their behavior. He suggested that attitudes involve cognitive, affective, and behavioralcomponents. The cognitive component of attitudes
involves beliefs. In the context of PCs, for example,a person may holda beliefthatPCs make
workmore efficient.The affectivecomponentof
attitudeshas a like/dislikeconnotation.Thus,the
statement "I hate computers"is considered an
indicationof the affectivecomponentof attitudes.
Behavioralintentionsare simplywhatindividuals
intend to do. For example, the assertion "I will
start to learn a software package tomorrow"
representsa behavioralintention.Thus, attitudes
involvewhat people believe (cognitive),feel (affective), and how they would like to behave
(behavioral)towardan attitudeobject.
Later, Triandis(1980) presented a more comprehensivemodelof interpersonalbehavior.The

majorstatement of this model (see Figure 1) is


that social factors, affect, and perceived consequences influence behavioralintentions,which
in turn influence behavior. In addition,Triandis
states that habits are both direct and indirect
determinantsof behavior. He furtheracknowledges that even when intentions are high,
behaviormaynotoccurifthe "geography"of the
situation(i.e., facilitatingconditions)makes the
behaviorimpossible. Thus, if someone intends
to use a PC but does not have easy access to
one, usage is less likelyto occur. The model includes othervariables,not germaneto this study,
such as culture,the social situation,and genetic
biologicalfactors that can influence behavior.
Inthis study,we test a subset of Triandis'(1980)
theory applied to the context of PC use.
Specifically,we examined the direct effects of
social factors, affect, perceived consequences,
and facilitating conditions on behavior.
Behavioralintentions were excluded from the
model becuase it was actual behavior(i.e., PC
utilization)in which we were interested. Habits
were excluded because, in the context of PC
utilization,habits (i.e., previous use) have a
tautological relationshipwith current use. The
relevantconstructsare discussed in moredetail
below, and a furtherdiscussion of the role of
habits is also presented.

Social factors
Triandis(1971)arguedthatbehavioris influenced
by social norms, which depend on messages
receivedfromothersand reflectwhatindividuals
thinkthey should do. In his laterwork,Triandis
(1980) expanded this term and called it social
factors, that is, "the individual'sinternalization
of the reference groups' subjective culture,and
specific interpersonalagreements that the individualhas made withothers, in specific social
situations"(p. 210). Subjectivecultureconsists
to do whatis perceived
of norms(self-instructions
to be correct and appropriateby members of a
culturein certainsituations);roles (whichare also
concerned with behaviors that are considered
correctbut relateto persons holdinga particular
positionin a group,society,or socialsystem);and
values (abstractcategories withstrong affective
components).
Empiricalsupport for the relationshipbetween
social normsand behaviorcan be foundin many

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Utilization
of PersonalComputers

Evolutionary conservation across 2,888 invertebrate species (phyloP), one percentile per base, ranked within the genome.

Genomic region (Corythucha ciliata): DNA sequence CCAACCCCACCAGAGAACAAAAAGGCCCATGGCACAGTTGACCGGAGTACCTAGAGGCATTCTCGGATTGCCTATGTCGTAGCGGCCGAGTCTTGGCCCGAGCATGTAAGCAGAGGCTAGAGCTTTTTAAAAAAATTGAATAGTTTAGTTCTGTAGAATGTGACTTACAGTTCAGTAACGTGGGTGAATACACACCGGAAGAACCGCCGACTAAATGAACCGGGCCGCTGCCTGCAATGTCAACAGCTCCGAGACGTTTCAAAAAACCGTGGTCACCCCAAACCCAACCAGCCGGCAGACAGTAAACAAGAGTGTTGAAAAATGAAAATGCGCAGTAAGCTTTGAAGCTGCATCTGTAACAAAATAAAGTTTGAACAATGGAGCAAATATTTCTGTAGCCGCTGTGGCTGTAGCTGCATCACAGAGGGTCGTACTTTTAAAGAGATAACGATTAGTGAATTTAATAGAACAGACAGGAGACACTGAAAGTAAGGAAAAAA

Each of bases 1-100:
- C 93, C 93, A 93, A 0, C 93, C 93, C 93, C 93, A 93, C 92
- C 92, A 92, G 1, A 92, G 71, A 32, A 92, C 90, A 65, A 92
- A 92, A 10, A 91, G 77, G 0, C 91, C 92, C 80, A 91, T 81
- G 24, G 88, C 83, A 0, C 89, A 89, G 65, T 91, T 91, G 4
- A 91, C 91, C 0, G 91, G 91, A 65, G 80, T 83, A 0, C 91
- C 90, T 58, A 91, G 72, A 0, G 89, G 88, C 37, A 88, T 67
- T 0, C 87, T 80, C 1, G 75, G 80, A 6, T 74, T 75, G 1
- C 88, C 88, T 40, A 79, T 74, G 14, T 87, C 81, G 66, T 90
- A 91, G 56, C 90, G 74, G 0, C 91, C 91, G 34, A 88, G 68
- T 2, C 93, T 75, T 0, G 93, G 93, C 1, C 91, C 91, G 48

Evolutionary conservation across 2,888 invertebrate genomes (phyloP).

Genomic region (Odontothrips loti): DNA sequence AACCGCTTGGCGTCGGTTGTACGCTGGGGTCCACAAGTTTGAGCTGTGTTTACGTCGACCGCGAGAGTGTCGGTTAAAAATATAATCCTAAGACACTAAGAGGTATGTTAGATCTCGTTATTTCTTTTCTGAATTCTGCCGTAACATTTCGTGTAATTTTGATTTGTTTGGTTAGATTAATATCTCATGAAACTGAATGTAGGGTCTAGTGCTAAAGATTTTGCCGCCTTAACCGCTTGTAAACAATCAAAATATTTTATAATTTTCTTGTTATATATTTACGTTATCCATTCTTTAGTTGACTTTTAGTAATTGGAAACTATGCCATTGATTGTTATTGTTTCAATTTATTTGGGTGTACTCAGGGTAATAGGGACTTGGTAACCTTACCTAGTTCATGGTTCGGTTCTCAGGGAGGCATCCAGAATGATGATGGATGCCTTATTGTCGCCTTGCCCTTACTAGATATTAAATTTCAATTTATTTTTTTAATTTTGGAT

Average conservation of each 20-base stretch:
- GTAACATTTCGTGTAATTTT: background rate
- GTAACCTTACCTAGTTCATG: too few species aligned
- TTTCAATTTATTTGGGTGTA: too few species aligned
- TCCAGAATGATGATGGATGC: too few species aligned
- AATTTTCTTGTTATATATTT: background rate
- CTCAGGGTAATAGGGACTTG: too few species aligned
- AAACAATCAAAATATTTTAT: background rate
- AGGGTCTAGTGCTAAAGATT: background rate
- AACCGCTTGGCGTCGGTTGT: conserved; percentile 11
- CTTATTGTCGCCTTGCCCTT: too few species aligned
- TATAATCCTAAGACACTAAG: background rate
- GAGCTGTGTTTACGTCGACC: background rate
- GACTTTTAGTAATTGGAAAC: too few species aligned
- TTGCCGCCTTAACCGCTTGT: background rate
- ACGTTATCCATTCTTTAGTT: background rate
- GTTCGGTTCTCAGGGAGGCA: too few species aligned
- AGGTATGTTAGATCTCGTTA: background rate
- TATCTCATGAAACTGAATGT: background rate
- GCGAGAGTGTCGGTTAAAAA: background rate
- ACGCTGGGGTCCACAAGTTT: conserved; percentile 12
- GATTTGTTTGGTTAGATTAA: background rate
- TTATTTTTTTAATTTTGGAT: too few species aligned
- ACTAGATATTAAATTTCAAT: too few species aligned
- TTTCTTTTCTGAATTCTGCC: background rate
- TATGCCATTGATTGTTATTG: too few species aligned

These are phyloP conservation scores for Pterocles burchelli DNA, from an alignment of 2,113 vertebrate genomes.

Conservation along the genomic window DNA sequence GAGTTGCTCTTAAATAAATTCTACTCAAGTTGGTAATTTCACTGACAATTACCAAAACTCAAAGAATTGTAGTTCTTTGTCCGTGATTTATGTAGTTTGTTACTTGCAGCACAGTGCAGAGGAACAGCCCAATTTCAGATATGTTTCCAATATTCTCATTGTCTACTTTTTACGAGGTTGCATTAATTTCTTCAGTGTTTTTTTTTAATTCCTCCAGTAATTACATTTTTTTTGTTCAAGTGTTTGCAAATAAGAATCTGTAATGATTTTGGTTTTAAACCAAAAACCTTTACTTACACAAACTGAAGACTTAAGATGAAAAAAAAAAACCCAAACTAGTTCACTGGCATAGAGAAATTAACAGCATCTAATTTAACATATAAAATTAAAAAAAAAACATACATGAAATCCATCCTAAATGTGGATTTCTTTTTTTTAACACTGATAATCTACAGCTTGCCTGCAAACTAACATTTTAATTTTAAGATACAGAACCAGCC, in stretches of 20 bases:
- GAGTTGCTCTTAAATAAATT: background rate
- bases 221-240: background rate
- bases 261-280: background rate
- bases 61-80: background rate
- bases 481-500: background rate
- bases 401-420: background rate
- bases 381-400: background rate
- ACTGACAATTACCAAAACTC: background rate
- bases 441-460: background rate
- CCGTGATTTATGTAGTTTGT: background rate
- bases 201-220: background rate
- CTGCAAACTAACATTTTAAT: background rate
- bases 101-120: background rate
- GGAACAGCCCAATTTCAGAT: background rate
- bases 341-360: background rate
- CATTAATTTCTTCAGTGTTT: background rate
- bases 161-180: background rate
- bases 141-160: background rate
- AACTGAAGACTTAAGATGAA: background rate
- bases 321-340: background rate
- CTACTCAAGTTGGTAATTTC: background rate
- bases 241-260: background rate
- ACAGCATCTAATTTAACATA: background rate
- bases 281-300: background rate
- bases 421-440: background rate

Habit

Facilitating
Conditions

Behavior

Figure 1. Factors Influencing Behavior


(a subset of the model proposed by Triandis, 1980)
studies. Forexample,Tornatskyand Klein(1982),
in a meta-analysisof 75 studies of the relationship betweeen innovationcharacteristics and
adoption,foundthat compatibilityof the innovation withthe normsof the potentialadoptershad
a significantinfluenceon adoption.The relationship is also consistentwiththe theoryof reasoned
action proposed by Fishbein and Ajzen (1975),
a theorythat has alreadybeen tested withinthe
IS context(Davis,et al., 1989; Pavri,1988). More
specifically,Pavri(1988) reportsa positive relationshipbetweensocial normsand the utilization
of PCs by managers in optional use environments. AlthoughDavis, et al. (1989) reportno
significantrelationshipbetweensocial normsand
usage, they attributethis unexpected findingto
the weak psychometricpropertiesof theirsocial
norms scale, and the particularIS context (i.e.,
use of a wordprocessing system) in whichtheir
research was conducted. Consistent with
Triandis'(1980)theoryand the evidence supporting this relationship,the hypothesisto be tested
is:

H1: There will be a positive relationship


between social factors concerning PC
use and the utilization of PCs.

Affect
Triandis(1971) defines attitude as "an idea,
charged withaffect, that predisposes a class of
actions to a particularclass of social situations"
(p. 2). He acknowledges that attitudeis an imprecise termthat is more useful for discussions
where precisionis not necessary. For research
involvinga linkbetween attitudesand behavior,
however, Triandis(1980) argues for precision
through the separation of the affective and
cognitive components of attitudes. To do this,
Triandis(1980)uses the termaffect,whichrefers
to "the feelings of joy, elation, or pleasure, or
depression, disgust, displeasure, or hate
associated by an individualwitha particularact"
(p. 211).
Accordingto Goodhue (1988), most IS researchers have not made a distinctionbetween the

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of PersonalComputers
Utilization

affective component of attitudes (which have a


like/dislikeconnotation)and the cognitive component or beliefs (which are the informationa
person holds about an object, issue, or person).
Forexample,a close examinationof Schultzand
Slevin's (1975) operationalizationof user attitudes (a single construct) toward mainframe
systems suggests that many questions tap the
cognitiveas well as the affectivecomponents. If